What’s up with hair? I mean, we see a bunch of commercials telling us how to take care of it and how to impress other people with it, but what is it made up of exactly?
What is hair?
Hair is actually composed of four components: the follicle, the shaft, the inner and outer sheaths.
The follicle is a tube-like structure located in our skin and it has two components: the papilla and the bulb. The papilla contains itty bitty blood vessels (called capillaries) which provide nutrients to a bundle of cells. This bundle of cells is referred to as the bulb. The cells in the bulb actually divide every 23-72 hours, which is faster than any other cell in our body!
The shaft is the part of the hair that is visible to us. It is composed of three layers dead, hard protein called keratin. The innermost layer is called the medulla and isn’t always present. The middle layer is the cortex, which makes up the majority of the shaft, and the outermost layer is the cuticle. The cuticle is formed by overlapping scales, somewhat like a roof.
The inner and outer sheaths
The follicle is surrounded by two sheaths, an inner and outer sheath, which help protect and mold the hair. The inner sheath ends just above the opening of the sebaceous gland (Remember those? They provide oil [sebum] to our skin and are found in the dermis layer of our skin!) and follows the rest of the shaft. The outer sheath encloses both the inner sheath and the follicle, and it ends just below the sebaceous gland.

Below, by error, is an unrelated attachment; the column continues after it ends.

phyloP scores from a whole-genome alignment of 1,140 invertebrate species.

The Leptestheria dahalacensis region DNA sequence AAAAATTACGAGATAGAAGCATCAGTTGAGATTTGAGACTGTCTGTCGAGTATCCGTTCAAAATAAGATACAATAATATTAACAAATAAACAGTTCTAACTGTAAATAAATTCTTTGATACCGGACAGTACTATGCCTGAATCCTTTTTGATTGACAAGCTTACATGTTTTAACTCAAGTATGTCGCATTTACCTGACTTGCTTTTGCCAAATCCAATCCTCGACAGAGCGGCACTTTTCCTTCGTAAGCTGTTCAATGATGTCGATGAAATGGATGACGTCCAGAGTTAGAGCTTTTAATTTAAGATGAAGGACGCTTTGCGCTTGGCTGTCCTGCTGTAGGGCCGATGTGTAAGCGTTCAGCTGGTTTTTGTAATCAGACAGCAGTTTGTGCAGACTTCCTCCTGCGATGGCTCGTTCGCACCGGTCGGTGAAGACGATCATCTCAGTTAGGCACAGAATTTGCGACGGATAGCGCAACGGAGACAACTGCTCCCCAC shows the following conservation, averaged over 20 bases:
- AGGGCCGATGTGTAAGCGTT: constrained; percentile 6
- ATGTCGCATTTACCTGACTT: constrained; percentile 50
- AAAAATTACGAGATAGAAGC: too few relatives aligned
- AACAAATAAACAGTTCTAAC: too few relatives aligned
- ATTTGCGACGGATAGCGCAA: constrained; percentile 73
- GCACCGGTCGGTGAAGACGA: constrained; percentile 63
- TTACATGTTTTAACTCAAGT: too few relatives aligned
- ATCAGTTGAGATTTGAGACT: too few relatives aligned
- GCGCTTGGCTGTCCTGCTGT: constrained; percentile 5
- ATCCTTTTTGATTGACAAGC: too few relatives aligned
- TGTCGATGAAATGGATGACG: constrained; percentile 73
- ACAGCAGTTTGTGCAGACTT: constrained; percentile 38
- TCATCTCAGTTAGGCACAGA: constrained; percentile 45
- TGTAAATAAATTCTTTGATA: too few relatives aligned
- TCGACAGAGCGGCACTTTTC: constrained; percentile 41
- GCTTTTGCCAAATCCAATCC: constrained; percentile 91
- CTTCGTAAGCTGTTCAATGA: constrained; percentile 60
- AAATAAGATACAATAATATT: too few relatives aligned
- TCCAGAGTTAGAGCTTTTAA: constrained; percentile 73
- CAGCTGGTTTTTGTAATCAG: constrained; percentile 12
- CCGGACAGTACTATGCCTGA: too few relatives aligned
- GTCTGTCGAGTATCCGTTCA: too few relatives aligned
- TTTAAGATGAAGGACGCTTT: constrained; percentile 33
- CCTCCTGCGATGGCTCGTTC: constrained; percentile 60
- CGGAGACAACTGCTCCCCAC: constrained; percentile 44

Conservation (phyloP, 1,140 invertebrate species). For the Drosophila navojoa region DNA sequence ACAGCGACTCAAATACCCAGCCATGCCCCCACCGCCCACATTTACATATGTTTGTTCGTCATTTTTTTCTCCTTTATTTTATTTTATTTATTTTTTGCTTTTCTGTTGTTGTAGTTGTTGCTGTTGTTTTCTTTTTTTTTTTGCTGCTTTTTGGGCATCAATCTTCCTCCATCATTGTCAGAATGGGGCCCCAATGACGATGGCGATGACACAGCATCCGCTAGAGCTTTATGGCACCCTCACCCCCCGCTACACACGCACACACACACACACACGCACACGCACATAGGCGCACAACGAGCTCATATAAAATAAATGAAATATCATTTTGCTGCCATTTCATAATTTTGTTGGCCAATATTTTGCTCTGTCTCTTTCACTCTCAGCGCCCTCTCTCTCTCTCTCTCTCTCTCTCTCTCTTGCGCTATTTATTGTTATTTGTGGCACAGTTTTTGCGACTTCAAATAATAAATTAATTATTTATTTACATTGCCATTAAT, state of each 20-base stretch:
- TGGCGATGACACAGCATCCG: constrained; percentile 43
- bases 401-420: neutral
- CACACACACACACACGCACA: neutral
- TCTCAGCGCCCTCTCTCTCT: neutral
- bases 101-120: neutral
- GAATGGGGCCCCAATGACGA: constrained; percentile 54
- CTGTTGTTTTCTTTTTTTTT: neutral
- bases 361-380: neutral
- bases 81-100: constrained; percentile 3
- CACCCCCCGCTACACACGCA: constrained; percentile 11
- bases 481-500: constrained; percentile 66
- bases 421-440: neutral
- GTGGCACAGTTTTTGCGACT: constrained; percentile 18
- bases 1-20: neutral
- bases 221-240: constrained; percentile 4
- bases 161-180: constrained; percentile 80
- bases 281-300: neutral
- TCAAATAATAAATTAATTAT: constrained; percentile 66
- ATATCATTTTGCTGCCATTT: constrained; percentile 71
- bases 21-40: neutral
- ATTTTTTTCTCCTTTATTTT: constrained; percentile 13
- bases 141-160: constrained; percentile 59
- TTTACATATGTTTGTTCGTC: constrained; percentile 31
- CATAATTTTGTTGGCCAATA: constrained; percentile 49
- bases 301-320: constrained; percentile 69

And that’s the structure of hair! The follicle is similar to the roots of a plant in that it provides the nutrients and allows the hair to stay in the skin. Around the follicle are two sheaths, which wrap around it to add more stability and strength. Finally, the part we see everyday is known as the shaft of the hair. That’s all to it.
In the next few weeks, we’ll explore different topics involving hair like goosebumps, curly hair, the colour of hair, and greying hair! There will be a few random topics sprinkled in there too before things get too hairy.
Yes, that just happened.
Brannon, H. 2006. The biology of hair. About.com. <http://dermatology.about.com/cs/hairanatomy/a/hairbiology.htm> August 7th, 2013.